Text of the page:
Corpus ID: 151982269

Childhood autism and assortative mating

  title={Childhood autism and assortative mating},
  author={H. Golden},
Diagnosed rates of autism spectrum disorders have grown tremendously over the last few decades. I find that assortative mating may have meaningfully contributed to the rise. I develop a general model of genes and assortative mating which shows that small changes in sorting could have large impacts on the extremes of genetic distributions. I apply my theory to autism, which I model as the extreme right tail of a genetic formal thinking ability distribution (systemizing). Using large sample data… Expand
1 Citations
Modern Marriage : Labor Market Sorting and the Intergenerational Transmission of Health †
This paper explores the labor market’s role in assortative mating and the intergenerational transmission of health. To begin, I develop a model of marriage in which agents sort in labor markets basedExpand


Human Assortative Mating and Genetic Equilibrium: An Evolutionary Perspective
Assortative mating in human and other animal species is reviewed, and early imprinting and learning within the family unit act as the proximate mechanisms to establish the criteria for optimal mate selection. Expand
The epidemiology of autism spectrum disorders.
Future epidemiologic research should focus on expanding population-based descriptive data on ASDs, exploring candidate risk factors in large well-designed studies incorporating both genetic and environmental exposure data and addressing possible etiologic heterogeneity in studies that can stratify case groups and consider alternate endophenotypes. Expand
The hyper-systemizing, assortative mating theory of autism
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  • Medicine, Psychology
  • Progress in Neuro-Psychopharmacology and Biological Psychiatry
  • 2006
The hyper-systemizing theory of autism proposes that the systemizing mechanism is set too high in people with autism, and they cannot cope with systems of high variance or change. Expand
The Changing Prevalence of Autism in California
Data suggest that improvements in detection and changes in diagnosis account for the observed increase in autism; whether there has also been a true increase in incidence is not known. Expand
Diagnostic change and the increased prevalence of autism.
Changes in practices for diagnosing autism have had a substantial effect on autism caseloads, accounting for one-quarter of the observed increase in prevalence in California between 1992 and 2005. Expand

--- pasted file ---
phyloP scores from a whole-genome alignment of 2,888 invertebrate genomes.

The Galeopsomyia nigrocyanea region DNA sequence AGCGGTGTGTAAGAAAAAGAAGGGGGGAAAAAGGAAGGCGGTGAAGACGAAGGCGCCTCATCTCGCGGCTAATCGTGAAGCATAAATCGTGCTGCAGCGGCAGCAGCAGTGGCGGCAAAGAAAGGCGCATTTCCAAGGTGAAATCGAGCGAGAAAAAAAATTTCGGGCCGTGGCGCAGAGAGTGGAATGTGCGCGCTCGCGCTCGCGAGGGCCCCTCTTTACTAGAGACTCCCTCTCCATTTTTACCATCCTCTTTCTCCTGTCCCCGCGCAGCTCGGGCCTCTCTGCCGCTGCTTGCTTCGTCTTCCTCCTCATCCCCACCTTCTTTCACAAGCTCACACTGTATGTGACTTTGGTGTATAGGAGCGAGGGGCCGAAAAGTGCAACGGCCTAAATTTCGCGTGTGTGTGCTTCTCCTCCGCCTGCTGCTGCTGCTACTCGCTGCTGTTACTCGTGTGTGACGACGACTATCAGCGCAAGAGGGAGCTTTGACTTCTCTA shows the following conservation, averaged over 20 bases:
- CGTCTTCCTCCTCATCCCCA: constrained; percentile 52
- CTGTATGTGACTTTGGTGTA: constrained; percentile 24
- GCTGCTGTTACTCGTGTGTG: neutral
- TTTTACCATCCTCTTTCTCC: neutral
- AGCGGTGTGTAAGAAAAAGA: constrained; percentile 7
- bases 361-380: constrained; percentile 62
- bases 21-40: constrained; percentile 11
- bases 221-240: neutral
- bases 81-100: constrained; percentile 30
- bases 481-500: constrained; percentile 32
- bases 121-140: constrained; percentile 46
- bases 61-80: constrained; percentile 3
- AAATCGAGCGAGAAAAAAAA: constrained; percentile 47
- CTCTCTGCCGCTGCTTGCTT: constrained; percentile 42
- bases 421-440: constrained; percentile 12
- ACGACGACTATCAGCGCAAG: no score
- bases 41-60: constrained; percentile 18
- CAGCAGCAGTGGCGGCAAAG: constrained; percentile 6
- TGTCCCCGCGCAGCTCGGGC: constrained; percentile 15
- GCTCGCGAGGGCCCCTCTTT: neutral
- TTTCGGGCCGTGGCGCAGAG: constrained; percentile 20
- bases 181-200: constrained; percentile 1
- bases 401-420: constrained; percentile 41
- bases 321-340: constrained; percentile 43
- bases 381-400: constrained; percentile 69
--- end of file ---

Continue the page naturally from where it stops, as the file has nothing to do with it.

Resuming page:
The epidemiology of autistic spectrum disorders: is the prevalence rising?
  • L. Wing, D. Potter
  • Medicine
  • Mental retardation and developmental disabilities research reviews
  • 2002
The evidence suggests that the majority, if not all, of the reported rise in incidence and prevalence of autism in pre-school children is due to changes in diagnostic criteria and increasing awareness and recognition of autistic spectrum disorders. Expand
Prevalence of autism spectrum disorders--Autism and Developmental Disabilities Monitoring Network, 14 sites, United States, 2008.
  • Jon Baio
  • Psychology, Medicine
  • Morbidity and mortality weekly report. Surveillance summaries
  • 2012
This report provides updated ASD prevalence estimates from the 2008 surveillance year, representing 14 ADDM areas in the United States and characteristics of the population of children with ASDs are described, as well as detailed comparisons of the 2008 findings with those for the 2002 and 2006 surveillance years. Expand
Mathematical Talent is Linked to Autism
The results confirm a link between autism and systemizing, and they suggest this link is genetic given the association between Autism and first-degree relatives of mathematicians. Expand
A public health collaboration for the surveillance of autism spectrum disorders.
The collaborative efforts and methods in developing this coordinated public health surveillance network to provide an ongoing source of high-quality data on ASDs are described. Expand
Socioeconomic Inequality in the Prevalence of Autism Spectrum Disorder: Evidence from a U.S. Cross-Sectional Study
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